By Chinedu Eze
The federal government has directed the Nigerian Immigration Service, Nigerian Customs Service, Federal Airports Authority of Nigeria (FAAN) and the Nigerian Civil Aviation Authority (NCAA) to strengthen security at the nation’s borders and the airports in order to prevent members of the Islamic State of Iraq and Syria (ISIS) from gaining access to the country.
In a letter from the office of the Secretary to the Government of the Federation (SGF) dated May 25, 2018, with reference number: H. 150/5.9/56 and directed to Director General of NCAA, the Managing Director of FAAN and the Comptroller General of the Nigerian Customs Service, SGF said available reports revealed that Al-Abd al-Faqir Media, a pro Islamic State of Iraq and Syria media outlet, on April 26, 2018, warned that ISIS planned to attack commercial flights and bring “bloodshed to the skies”.
With that notification from the Secretary to the Government of the Federation, the Nigerian Customs Service on June 13, 2018 issued circular to all its commands with reference number: NCS/T&T/I&E/021/S.112 and directed that Customs officials should intensify the screening process of all passengers and luggage, including “other measures you may deem fit to forestall any potential breach as directed.”
The federal government therefore ordered “rigorous vetting of airline personnel and screening of passengers as well as increased vigilance on restricted areas at the airports”.
THISDAY spoke with the general manager, corporate affairs of FAAN, Mrs. Henrietta Yakubu, who said that in response to the new directive from the government, the agency had started taking proactive measures and had activated close-circuit television (CCTV) at the airside and also at the terminals of the major airports in the country.
Yakubu said there was now rigorous checks on passengers and luggage at the airports and the agency had ensured there was no more loitering at the airports because, “we ensure that those who are travelling must have their travelling documents and are allowed to be at the airports and airport personnel are expected to have their on duty card (ODC) on them. Anyone that does not have such documents is thrown out of the airports.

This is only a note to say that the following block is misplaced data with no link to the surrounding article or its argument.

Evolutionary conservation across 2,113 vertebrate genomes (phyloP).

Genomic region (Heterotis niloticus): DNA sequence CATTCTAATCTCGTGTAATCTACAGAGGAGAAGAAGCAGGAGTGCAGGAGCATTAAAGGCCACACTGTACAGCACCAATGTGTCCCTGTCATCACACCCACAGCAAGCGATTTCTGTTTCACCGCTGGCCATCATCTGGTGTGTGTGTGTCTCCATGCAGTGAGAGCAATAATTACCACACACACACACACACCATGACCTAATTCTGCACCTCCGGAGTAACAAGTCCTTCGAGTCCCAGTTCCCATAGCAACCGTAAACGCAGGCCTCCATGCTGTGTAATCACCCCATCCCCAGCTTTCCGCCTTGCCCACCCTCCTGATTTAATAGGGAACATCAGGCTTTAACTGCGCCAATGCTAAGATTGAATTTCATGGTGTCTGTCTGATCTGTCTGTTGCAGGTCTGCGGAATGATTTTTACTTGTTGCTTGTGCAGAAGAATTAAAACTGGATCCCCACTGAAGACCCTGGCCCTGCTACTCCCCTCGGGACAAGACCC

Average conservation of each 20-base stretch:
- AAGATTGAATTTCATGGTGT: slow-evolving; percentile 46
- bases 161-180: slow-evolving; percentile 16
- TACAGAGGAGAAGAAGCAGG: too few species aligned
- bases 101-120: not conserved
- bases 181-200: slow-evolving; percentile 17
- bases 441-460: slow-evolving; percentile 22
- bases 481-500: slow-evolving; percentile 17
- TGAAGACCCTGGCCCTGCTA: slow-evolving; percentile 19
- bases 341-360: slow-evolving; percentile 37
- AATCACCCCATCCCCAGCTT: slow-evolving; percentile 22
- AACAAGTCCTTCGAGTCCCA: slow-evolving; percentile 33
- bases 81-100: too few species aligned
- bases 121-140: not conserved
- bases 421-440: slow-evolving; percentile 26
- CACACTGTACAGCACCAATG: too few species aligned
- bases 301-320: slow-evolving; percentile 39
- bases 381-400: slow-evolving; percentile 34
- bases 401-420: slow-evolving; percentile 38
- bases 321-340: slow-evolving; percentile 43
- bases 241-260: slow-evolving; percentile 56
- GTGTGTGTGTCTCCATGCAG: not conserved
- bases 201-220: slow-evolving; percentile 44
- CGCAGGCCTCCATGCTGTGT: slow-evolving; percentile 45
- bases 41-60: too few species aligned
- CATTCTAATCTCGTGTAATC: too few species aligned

“We have reinforced our security at the international airports both on passengers and on luggage. We have CCTV at the airside that is working 24 hours and we also have at the terminals. They are all working 24 hours. We also have joint military patrol team, the joint military task force that accompanies aircraft while taxiing to take off and on arrival. We ensure that we monitor every movement,” Mrs. Yakubu said.
However, a source from the agency expressed doubt that FAAN carries out regular profiling of its security personnel in order to avert insider threat.
“In the past during orientation and retraining, FAAN profiles all the aviation security (AVSEC) personnel, but these days you will just be in the office and someone will just bring a letter of employment as staff. So I am not sure it still carries out profiling, which is very important,” the FAAN source said.
Aviation security expert and member of Aviation Round Table (ART), Group Captain John Ojikutu (retd), has canvassed for integrated security system at the airport to reinforce security.
Ojikutu said apart from CCTV and physical surveillance, there should be continuous passenger education to ensure a tight airport environment, adding that many of the airports have porous access, which makes it difficult to ensure water tight security.